Archive for the ‘George Best’ Category
Leading 4-2 against Everton, Manchester United took their eye off the ball and let the Merseysiders off the hook to steal a point in a thrilling 4-4 draw.
It was a sickening blow for United on the day Wayne Rooney scored a double to take him past George Best and Denis Violet in the Reds’ all-time goal-scoring chart.
But it does not change the fact Sir Alex Ferguson’s men will go to the Etihad Stadium in the box seat on April 30 and the destiny of the title is still in their hands. It’s never over til the fat lady sings – and United fans know that better than anyone.
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EXCUSE THE QUALITY BUT HERE IS A TREAT FROM YOUTUBE FOR ANYONE WHO WONDERS WHY WE CALL IT ‘THE BEAUTIFUL GAME’
As a professional film maker it never ceases to amaze me how content is king even when the video quality is shocking. This montage was clearly produced by an amateur YouTuber and is poor quality technically and 100% unofficial. But you will still enjoy the beauty of the action. That’s why it has had over 13 million views.
For quality football DVDs visit the visionsport.TV online shop
MANCHESTER IS THE NEW MILAN: A CITY UNITED AS THE CENTRE OF THE FOOTBALLING UNIVERSE. CAN LIVERPOOL STRIKE BACK?
Welcome to the dawning of a new era with the City of Manchester now well and truly the centre of the footballing universe. And mark my words this is great news for United because there is nothing like a new challenge to keep you on your toes.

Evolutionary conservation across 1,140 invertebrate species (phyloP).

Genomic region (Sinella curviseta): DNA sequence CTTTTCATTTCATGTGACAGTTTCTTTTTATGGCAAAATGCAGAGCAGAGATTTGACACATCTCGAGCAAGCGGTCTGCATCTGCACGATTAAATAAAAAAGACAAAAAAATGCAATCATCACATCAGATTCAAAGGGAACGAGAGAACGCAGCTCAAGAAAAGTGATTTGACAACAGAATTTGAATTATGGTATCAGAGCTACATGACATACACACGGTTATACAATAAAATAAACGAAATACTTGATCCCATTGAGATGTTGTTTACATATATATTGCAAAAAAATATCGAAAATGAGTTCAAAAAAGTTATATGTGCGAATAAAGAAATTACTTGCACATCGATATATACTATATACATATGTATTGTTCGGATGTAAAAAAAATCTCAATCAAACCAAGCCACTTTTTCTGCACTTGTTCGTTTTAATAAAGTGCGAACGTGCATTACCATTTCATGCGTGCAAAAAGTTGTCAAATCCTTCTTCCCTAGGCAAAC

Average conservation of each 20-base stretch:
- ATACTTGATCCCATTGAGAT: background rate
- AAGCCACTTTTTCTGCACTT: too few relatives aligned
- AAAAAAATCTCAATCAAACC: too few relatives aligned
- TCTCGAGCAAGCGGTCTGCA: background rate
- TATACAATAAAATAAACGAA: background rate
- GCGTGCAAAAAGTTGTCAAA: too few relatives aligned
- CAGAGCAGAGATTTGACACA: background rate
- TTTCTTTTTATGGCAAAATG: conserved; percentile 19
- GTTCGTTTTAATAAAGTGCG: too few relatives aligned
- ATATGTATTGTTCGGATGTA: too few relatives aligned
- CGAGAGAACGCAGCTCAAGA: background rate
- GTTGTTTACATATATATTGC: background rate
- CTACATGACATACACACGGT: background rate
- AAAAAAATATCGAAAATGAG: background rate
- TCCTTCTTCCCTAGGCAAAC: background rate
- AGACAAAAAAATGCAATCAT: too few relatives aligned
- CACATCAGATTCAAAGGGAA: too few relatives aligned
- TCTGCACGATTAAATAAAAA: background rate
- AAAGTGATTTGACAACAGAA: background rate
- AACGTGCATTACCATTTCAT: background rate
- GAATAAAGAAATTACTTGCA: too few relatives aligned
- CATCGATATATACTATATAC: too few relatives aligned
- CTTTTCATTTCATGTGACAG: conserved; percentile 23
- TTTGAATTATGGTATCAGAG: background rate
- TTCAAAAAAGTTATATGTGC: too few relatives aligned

In case you needed a reminder the United are still the top dog, it was sweet irony that once again United eclipsed City on the day Roberto Mancini’s men claimed their first trophy in 35 years.
As City beat Stoke 1-0 at Wembley to win the FA Cup thanks to Yaya Toure’s late strike, United fans were already back in Manchester celebrating another Premier League triumph and a record-breaking 19th League title courtesy of their 1-1 draw at Blackburn secured by Wayne Rooney’s penalty.
But this was a day for Manchester to be United in celebration. Not just because the City can proudly boast the unique feat of winning two trophies on the same day. It is great for Manchester to be the undisputed Mecca of fooball. Even Milan can no longer match the glamour of England’s hotbed of football. And the odds are that the new intensity is here to stay.
I remember the end of the 60s when United and City last dominated football in this country. It was great for both clubs. And this time that great rivalry can last much longer than it did back in the days of Best, Law, Charlton and Lee, Bell, Summerbee.
With Liverpool getting their act together under the legendary Kenny Dalglish, what are the odds on the North-West giants occupying the top three positions in the Premier League next season and eclipsing the fading stars of Chelsea and Arsenal.
My bet is that Sir Alex Ferguson’s record-breakers will face a rejuvenated challenge from Liverpool next season as the Merseysiders seek to match United’s 19th League title. When Chelsea frivolously handed the Pool £50million for Fernando Torres Dalglish invested the money wisely and now has a good mix of established stars and exciting upcoming youngsters.
But the real fascination will be how much ground can neighbours City make up on Fergie’s champions after ending their 35 year wait for a trophy to add to their qualification for the Champions League.
There is no doubt City must spend another vast fortune if they want to rival the Reds at the top table. But that will be harder said than done despite their untold riches and their Champions League status.
The reason is the introduction of UEFA’s new Financial Fair Play rules.
Michel Platini has warned that the likes of big-spending Manchester City and Chelsea, and some of Europe’s biggest clubs, will have to ‘face the music’ if they do not comply with the new FFP regulations.
UEFA’s latest figures show that financial problems affecting European clubs are getting worse, with spending on player wages up almost 10 per cent – and increasing at a faster rate than income.